Burnout is a problem across most facets of healthcare, and therapy professionals are not exempt from this uniquely troublesome phenomenon. Long hours, heavy caseloads, tedious documentation, the rising costs of education—and in turn, mounting debt—and more are all contributing factors, and PTs, OTs, and SLPs have all reported feeling those burdens. If you find yourself fatigued, exhausted, and detached in regard to your career and your patients, it is likely you’re burnt out.
Here are three options to consider, which may help you get back to a life and a career you love.
Change Settings or Employers
If you’ve been plugging away in the same setting or with the same population over many years, the key to enjoying your career again could be as simple as making a shift in one of those areas. If you’ve been working in geriatrics, maybe it’s time to give pediatrics a try. Tired of the SNF you report to daily? Try an outpatient clinic. Or perhaps you’ll find joy with a different employer in the same setting and population. As the adage goes, “If you don’t like where you are, move. You are not a tree.” So, go forth and grow.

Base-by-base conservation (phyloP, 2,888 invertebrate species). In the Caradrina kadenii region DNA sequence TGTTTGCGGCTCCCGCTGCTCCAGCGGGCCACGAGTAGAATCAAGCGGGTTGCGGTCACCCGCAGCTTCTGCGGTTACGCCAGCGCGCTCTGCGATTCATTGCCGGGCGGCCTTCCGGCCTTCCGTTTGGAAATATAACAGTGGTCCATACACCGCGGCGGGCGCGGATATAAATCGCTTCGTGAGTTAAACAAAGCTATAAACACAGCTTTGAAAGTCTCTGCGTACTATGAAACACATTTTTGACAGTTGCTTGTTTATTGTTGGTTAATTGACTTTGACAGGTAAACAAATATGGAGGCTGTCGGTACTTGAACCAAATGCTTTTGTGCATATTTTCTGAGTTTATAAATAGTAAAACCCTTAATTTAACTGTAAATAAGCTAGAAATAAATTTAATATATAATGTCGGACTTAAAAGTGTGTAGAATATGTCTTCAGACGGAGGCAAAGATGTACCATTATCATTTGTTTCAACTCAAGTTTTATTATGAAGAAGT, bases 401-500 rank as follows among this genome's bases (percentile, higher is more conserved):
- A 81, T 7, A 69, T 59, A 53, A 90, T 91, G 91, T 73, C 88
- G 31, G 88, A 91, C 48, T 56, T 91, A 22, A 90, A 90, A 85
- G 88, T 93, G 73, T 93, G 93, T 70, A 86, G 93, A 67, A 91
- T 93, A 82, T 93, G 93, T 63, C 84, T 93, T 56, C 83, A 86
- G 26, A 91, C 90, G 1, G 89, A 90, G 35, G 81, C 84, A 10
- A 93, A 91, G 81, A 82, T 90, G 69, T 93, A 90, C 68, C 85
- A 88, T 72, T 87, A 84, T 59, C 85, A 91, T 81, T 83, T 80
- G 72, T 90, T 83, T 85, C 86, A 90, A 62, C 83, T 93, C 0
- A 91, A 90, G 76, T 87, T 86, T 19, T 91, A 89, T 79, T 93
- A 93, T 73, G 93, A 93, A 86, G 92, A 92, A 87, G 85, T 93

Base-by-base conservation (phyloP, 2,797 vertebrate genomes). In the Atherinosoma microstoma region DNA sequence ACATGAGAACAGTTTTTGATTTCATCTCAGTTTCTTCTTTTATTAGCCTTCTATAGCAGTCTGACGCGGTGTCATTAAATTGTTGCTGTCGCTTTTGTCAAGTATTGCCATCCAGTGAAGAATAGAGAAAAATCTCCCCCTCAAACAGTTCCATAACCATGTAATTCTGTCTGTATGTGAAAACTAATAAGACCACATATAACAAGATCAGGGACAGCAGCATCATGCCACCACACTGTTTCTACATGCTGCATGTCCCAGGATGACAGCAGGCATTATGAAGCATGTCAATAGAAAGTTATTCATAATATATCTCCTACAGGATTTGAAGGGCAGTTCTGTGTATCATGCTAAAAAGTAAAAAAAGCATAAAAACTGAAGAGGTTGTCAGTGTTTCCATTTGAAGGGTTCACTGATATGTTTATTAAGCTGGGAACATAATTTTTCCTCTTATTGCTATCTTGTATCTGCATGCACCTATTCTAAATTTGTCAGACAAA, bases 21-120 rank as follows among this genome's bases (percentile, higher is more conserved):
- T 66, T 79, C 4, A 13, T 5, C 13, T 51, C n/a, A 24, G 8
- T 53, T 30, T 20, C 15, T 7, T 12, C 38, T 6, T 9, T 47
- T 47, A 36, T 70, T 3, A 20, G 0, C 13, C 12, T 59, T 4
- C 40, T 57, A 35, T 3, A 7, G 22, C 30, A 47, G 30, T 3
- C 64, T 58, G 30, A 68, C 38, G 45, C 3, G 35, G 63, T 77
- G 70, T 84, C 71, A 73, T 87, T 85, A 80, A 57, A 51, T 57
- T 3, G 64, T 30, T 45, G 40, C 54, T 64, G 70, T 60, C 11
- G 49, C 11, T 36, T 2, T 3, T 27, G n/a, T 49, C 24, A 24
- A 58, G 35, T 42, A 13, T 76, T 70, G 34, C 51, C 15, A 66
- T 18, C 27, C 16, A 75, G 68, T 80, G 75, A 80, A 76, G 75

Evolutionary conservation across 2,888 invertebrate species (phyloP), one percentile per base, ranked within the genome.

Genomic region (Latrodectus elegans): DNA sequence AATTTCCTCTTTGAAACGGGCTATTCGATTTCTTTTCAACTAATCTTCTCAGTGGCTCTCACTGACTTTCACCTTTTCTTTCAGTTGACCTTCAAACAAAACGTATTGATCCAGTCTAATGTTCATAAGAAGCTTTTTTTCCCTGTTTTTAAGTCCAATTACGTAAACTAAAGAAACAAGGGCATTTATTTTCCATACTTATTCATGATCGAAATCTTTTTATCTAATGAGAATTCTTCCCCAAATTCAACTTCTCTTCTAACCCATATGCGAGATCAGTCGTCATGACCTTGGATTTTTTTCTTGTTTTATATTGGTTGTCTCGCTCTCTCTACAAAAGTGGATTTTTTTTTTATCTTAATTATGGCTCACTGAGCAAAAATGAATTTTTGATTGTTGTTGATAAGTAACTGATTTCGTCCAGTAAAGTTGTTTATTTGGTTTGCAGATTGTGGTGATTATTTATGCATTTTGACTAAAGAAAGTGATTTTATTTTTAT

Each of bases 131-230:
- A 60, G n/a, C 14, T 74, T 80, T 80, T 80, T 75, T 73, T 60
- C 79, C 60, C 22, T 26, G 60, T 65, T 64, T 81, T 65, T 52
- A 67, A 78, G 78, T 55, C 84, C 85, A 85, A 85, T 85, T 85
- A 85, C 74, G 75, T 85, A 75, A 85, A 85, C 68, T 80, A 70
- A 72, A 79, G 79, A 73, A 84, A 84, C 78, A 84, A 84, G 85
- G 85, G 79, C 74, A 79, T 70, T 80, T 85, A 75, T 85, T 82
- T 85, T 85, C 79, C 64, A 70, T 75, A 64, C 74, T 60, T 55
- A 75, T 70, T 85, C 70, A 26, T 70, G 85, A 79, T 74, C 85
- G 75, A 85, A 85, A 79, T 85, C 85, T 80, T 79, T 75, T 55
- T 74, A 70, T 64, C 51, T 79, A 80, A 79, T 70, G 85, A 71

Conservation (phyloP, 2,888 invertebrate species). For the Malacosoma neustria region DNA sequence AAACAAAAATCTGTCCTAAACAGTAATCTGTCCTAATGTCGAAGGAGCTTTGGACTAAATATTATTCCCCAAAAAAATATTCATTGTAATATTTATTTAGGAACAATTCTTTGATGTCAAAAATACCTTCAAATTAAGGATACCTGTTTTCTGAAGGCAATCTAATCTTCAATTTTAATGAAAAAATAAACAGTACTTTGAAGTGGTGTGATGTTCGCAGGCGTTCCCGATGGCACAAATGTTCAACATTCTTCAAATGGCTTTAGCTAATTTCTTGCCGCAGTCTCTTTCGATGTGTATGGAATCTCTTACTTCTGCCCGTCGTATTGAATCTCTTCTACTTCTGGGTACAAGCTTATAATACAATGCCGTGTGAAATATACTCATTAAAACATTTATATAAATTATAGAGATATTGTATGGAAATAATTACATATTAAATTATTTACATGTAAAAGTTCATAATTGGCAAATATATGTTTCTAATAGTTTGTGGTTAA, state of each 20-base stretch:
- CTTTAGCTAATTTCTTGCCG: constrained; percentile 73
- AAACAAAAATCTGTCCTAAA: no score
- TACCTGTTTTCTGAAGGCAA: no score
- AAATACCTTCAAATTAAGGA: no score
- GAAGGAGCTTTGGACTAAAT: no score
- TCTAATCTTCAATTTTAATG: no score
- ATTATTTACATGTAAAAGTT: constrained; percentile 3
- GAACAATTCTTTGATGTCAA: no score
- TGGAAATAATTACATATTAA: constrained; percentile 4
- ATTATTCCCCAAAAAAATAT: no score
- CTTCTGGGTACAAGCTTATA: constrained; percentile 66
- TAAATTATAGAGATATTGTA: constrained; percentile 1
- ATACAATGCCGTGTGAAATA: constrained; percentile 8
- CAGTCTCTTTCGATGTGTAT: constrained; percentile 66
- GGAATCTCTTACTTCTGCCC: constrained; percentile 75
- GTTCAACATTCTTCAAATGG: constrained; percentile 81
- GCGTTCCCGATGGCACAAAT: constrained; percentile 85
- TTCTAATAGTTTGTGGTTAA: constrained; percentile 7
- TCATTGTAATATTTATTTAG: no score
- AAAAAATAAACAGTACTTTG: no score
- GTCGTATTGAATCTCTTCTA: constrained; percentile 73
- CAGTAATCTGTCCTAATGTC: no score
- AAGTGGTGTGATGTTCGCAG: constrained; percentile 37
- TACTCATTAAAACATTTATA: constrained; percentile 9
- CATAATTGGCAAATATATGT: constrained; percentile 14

Consider A Non-Clinical Role
Another way to grow, and alleviate your burnout, is to explore non-clinical career avenues. If you’re not connecting with patients, take patients out of the equation. Some non-clinical career options include education, including becoming a CME instructor, utilization review, medical device training or sales, consulting, informatics, marketing, or healthcare copy writing or content writing.
If you’re not ready to make a complete shift in your career, which is understandable, as the risk of change may be even more frightening than “the devil you know,” practicing mindfulness may be all you need to get you through. Begin to practice meditation or yoga, keep a gratitude journal, take time to just breathe, partake in hobbies you enjoy outside of work, never take your work home with you, and make sure you are getting enough sleep each night.
Disclaimer: The viewpoint expressed in this article is the opinion of the author and is not necessarily the viewpoint of the owners or employees at Healthcare Staffing Innovations, LLC.